Giving 'Great Expectations' a Redesign ... 70 Times

A far-flung team reimagines the first page of Dickens's epic novel—and ends up with some strange results.

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Neil Donnelly's tabloid newspaper-styled page references the fact that Great Expectations was first published in serial form, (Richard Hubert Smith)

My father's family name being Pirrip, and my Christian name Philip, my infant tongue could make of both names nothing longer or more explicit than Pip. So, I called myself Pip, and came to be called Pip.

–the first sentence of Charles Dickens's Great Expectations.

When London-based graphic designer Lucienne Roberts and design educator Rebecca Wright asked 70 international graphic designers to reimagine the first page of chapter one of Charles Dickens's Great Expectations, their expectations were, well, great. So was the resulting work.

Roberts and Wright are founders of GraphicDesign&, an independent publishing house dedicated to showing how the art and craft of graphic design connects with the wider world. "We've been interested, for some time, in exploring how type and layout affect the way we read and the assumptions a reader makes when they first see a page," Roberts says. "Many people read novels, but the influence of the typesetting and layout is arguably invisible to most. This is in part because the conventions of classical book typography, albeit often in rather diluted or bastardized form, have remained unchanged for so long."

Roberts and Wright are unapologetic print advocates. So they conceived of a comparative exercise using the opening text from a novel to demonstrate the breadth of what's possible through typography and design.

With that goal in mind, the decision of which book to tackle proved to be trickier than they thought it would be. Daniel Defoe's Robinson Crusoe, arguably the first novel in history, was considered. But when the GraphicDesign& founders read the first page of Great Expectations, they realized "that it references lettering directly, as orphan Pip searches for clues about his family from the letterforms inscribed on their tombstone," Roberts says. Serendipitously, this year also marks the bicentenary of Dickens's birth. So was born Page 1: Great Expectations, a collection of 70 new first pages.

Astrid Stavro reversed every other line of text. "Although a bit tricky to read, we enjoyed this conceit and the subtlety of her overall design," Roberts says.

From the outset, the duo engaged professor Robert Patten, a scholar in residence at the Charles Dickens Museum in London, and Lynette S. Autrey, a professor in humanities at Rice University, to judge the interpretive results. Then they set about finding 70 willing designers.

The majority of the book's contributors are typographers, but the roster also included image-makers, information designers, and graphic designers. They encompass a range of ages and nationalities: Americans, Israelis, Chinese and more.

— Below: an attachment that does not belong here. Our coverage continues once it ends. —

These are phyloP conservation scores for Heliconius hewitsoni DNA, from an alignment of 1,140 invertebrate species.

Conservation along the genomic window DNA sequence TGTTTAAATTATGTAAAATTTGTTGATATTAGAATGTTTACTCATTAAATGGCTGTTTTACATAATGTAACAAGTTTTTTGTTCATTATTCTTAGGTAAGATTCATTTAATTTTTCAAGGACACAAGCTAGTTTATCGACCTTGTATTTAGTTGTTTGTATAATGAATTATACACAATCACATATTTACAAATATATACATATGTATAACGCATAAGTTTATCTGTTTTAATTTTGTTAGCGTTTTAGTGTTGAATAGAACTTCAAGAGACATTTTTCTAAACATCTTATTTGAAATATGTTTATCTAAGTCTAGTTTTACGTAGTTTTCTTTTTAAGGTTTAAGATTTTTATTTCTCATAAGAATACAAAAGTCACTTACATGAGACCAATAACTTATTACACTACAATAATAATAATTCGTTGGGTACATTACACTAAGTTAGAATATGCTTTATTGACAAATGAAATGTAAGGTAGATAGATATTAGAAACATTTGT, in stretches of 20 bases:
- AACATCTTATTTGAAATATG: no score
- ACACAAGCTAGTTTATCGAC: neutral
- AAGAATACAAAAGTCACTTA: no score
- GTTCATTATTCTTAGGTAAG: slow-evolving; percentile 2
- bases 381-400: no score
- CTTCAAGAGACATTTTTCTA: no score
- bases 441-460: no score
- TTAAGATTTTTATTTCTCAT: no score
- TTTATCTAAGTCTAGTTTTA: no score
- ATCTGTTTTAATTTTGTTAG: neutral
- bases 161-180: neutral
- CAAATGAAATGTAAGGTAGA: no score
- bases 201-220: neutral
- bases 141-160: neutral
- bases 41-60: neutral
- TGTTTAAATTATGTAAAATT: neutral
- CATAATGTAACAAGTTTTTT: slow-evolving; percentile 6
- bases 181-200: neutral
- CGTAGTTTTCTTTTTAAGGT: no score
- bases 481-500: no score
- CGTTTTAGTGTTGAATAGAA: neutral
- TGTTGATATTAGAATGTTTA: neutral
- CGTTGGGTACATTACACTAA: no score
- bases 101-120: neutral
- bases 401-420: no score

"When we approached our contributors, we were open from the start that the project was an experiment of sorts." Roberts says. "This was one of the things that appealed to many of them, as it provided an opportunity to explore a solution to the brief rather than provide a definitive resolution, and to work without the back-and-forth compromises associated with client-based design. The contributors—typographers such as Erik Spiekermann, Paul Luna, and Robin Kinross, for example—are all so well-versed in the history and practice of book typography that their contributions also immediately add substance and a different kind of validity to the project."

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The range of interpretations revealed the designers' own reading habits. Some contributors approached the project as if their page was typographic introduction to the entire novel and handled the setting with admirable precision. More, however, treated the copy as display and enjoyed the chance to break conventional book-design taboos. "We pondered on what this might signify," Roberts says. "Design is often said to be all about constraints, and designers generally embrace them in preference to the freedom (and terror) of a totally blank page. Our brief was intentionally open, and so it wasn't surprising that our contributors welcomed the opportunity to challenge boundaries. Inevitably, various contributors approached us asking to use more or less text than we'd supplied, or show more than one option. ... Despite having a bit of the control freak about us, we conceded on many of these ideas so long as they were 'justified' in their published rationales."

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Steven Heller is a contributing writer for The Atlantic, the co-chair of the MFA Design program at the School of Visual Arts, and the co-founder of its MFA Design Criticism program.

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